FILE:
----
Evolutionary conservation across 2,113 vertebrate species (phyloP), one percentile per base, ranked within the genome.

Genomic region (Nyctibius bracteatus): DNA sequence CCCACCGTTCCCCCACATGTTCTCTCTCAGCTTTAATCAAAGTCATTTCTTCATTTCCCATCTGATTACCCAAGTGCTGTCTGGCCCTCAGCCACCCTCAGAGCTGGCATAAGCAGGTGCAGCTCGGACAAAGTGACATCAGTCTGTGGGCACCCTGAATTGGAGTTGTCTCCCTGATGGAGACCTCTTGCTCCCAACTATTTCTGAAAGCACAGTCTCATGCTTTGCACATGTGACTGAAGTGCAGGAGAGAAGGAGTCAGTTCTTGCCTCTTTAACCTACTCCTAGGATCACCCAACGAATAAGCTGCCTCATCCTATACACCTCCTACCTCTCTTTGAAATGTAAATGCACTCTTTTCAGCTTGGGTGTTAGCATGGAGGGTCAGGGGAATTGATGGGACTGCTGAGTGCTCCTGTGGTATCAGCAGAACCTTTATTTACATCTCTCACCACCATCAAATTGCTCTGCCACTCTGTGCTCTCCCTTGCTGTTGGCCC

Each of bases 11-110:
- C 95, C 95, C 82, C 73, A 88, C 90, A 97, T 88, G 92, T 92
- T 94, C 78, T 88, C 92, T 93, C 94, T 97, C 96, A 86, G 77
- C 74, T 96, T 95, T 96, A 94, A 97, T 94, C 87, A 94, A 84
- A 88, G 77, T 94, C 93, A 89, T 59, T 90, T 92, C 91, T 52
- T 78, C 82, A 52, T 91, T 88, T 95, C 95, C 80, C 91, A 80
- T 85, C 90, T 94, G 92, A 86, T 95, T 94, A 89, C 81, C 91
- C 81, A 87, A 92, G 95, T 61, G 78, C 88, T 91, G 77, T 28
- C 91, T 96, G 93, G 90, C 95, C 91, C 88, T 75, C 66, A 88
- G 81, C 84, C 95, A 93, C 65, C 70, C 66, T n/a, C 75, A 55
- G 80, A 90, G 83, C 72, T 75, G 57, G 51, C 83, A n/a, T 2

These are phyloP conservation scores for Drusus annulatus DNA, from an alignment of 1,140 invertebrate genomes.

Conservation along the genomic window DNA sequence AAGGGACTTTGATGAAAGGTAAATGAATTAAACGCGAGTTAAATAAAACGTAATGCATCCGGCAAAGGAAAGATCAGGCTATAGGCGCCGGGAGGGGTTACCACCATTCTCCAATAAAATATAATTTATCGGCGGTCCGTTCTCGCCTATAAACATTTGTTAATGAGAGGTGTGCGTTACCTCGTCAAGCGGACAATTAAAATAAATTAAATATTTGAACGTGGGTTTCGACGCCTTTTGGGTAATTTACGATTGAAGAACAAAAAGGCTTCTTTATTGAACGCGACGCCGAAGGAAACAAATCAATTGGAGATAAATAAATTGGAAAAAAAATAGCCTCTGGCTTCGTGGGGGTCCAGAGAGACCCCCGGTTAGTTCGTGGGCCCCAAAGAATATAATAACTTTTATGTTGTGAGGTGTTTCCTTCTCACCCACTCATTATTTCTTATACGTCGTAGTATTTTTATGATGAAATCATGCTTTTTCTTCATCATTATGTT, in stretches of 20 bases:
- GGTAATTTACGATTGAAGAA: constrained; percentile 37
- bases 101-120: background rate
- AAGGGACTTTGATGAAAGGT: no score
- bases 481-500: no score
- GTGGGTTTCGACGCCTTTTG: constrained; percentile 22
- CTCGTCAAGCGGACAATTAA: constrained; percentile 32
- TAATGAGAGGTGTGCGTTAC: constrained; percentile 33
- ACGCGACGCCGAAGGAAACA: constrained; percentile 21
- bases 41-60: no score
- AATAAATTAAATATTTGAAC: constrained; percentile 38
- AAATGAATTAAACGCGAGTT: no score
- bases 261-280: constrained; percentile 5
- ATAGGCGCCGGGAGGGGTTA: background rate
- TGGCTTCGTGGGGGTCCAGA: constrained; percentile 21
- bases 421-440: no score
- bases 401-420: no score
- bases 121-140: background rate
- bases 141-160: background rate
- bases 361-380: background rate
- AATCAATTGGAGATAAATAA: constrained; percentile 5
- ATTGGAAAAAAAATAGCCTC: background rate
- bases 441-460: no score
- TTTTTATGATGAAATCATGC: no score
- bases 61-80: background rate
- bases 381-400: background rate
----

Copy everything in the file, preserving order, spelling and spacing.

Evolutionary conservation across 2,113 vertebrate species (phyloP), one percentile per base, ranked within the genome.

Genomic region (Nyctibius bracteatus): DNA sequence CCCACCGTTCCCCCACATGTTCTCTCTCAGCTTTAATCAAAGTCATTTCTTCATTTCCCATCTGATTACCCAAGTGCTGTCTGGCCCTCAGCCACCCTCAGAGCTGGCATAAGCAGGTGCAGCTCGGACAAAGTGACATCAGTCTGTGGGCACCCTGAATTGGAGTTGTCTCCCTGATGGAGACCTCTTGCTCCCAACTATTTCTGAAAGCACAGTCTCATGCTTTGCACATGTGACTGAAGTGCAGGAGAGAAGGAGTCAGTTCTTGCCTCTTTAACCTACTCCTAGGATCACCCAACGAATAAGCTGCCTCATCCTATACACCTCCTACCTCTCTTTGAAATGTAAATGCACTCTTTTCAGCTTGGGTGTTAGCATGGAGGGTCAGGGGAATTGATGGGACTGCTGAGTGCTCCTGTGGTATCAGCAGAACCTTTATTTACATCTCTCACCACCATCAAATTGCTCTGCCACTCTGTGCTCTCCCTTGCTGTTGGCCC

Each of bases 11-110:
- C 95, C 95, C 82, C 73, A 88, C 90, A 97, T 88, G 92, T 92
- T 94, C 78, T 88, C 92, T 93, C 94, T 97, C 96, A 86, G 77
- C 74, T 96, T 95, T 96, A 94, A 97, T 94, C 87, A 94, A 84
- A 88, G 77, T 94, C 93, A 89, T 59, T 90, T 92, C 91, T 52
- T 78, C 82, A 52, T 91, T 88, T 95, C 95, C 80, C 91, A 80
- T 85, C 90, T 94, G 92, A 86, T 95, T 94, A 89, C 81, C 91
- C 81, A 87, A 92, G 95, T 61, G 78, C 88, T 91, G 77, T 28
- C 91, T 96, G 93, G 90, C 95, C 91, C 88, T 75, C 66, A 88
- G 81, C 84, C 95, A 93, C 65, C 70, C 66, T n/a, C 75, A 55
- G 80, A 90, G 83, C 72, T 75, G 57, G 51, C 83, A n/a, T 2

These are phyloP conservation scores for Drusus annulatus DNA, from an alignment of 1,140 invertebrate genomes.

Conservation along the genomic window DNA sequence AAGGGACTTTGATGAAAGGTAAATGAATTAAACGCGAGTTAAATAAAACGTAATGCATCCGGCAAAGGAAAGATCAGGCTATAGGCGCCGGGAGGGGTTACCACCATTCTCCAATAAAATATAATTTATCGGCGGTCCGTTCTCGCCTATAAACATTTGTTAATGAGAGGTGTGCGTTACCTCGTCAAGCGGACAATTAAAATAAATTAAATATTTGAACGTGGGTTTCGACGCCTTTTGGGTAATTTACGATTGAAGAACAAAAAGGCTTCTTTATTGAACGCGACGCCGAAGGAAACAAATCAATTGGAGATAAATAAATTGGAAAAAAAATAGCCTCTGGCTTCGTGGGGGTCCAGAGAGACCCCCGGTTAGTTCGTGGGCCCCAAAGAATATAATAACTTTTATGTTGTGAGGTGTTTCCTTCTCACCCACTCATTATTTCTTATACGTCGTAGTATTTTTATGATGAAATCATGCTTTTTCTTCATCATTATGTT, in stretches of 20 bases:
- GGTAATTTACGATTGAAGAA: constrained; percentile 37
- bases 101-120: background rate
- AAGGGACTTTGATGAAAGGT: no score
- bases 481-500: no score
- GTGGGTTTCGACGCCTTTTG: constrained; percentile 22
- CTCGTCAAGCGGACAATTAA: constrained; percentile 32
- TAATGAGAGGTGTGCGTTAC: constrained; percentile 33
- ACGCGACGCCGAAGGAAACA: constrained; percentile 21
- bases 41-60: no score
- AATAAATTAAATATTTGAAC: constrained; percentile 38
- AAATGAATTAAACGCGAGTT: no score
- bases 261-280: constrained; percentile 5
- ATAGGCGCCGGGAGGGGTTA: background rate
- TGGCTTCGTGGGGGTCCAGA: constrained; percentile 21
- bases 421-440: no score
- bases 401-420: no score
- bases 121-140: background rate
- bases 141-160: background rate
- bases 361-380: background rate
- AATCAATTGGAGATAAATAA: constrained; percentile 5
- ATTGGAAAAAAAATAGCCTC: background rate
- bases 441-460: no score
- TTTTTATGATGAAATCATGC: no score
- bases 61-80: background rate
- bases 381-400: background rate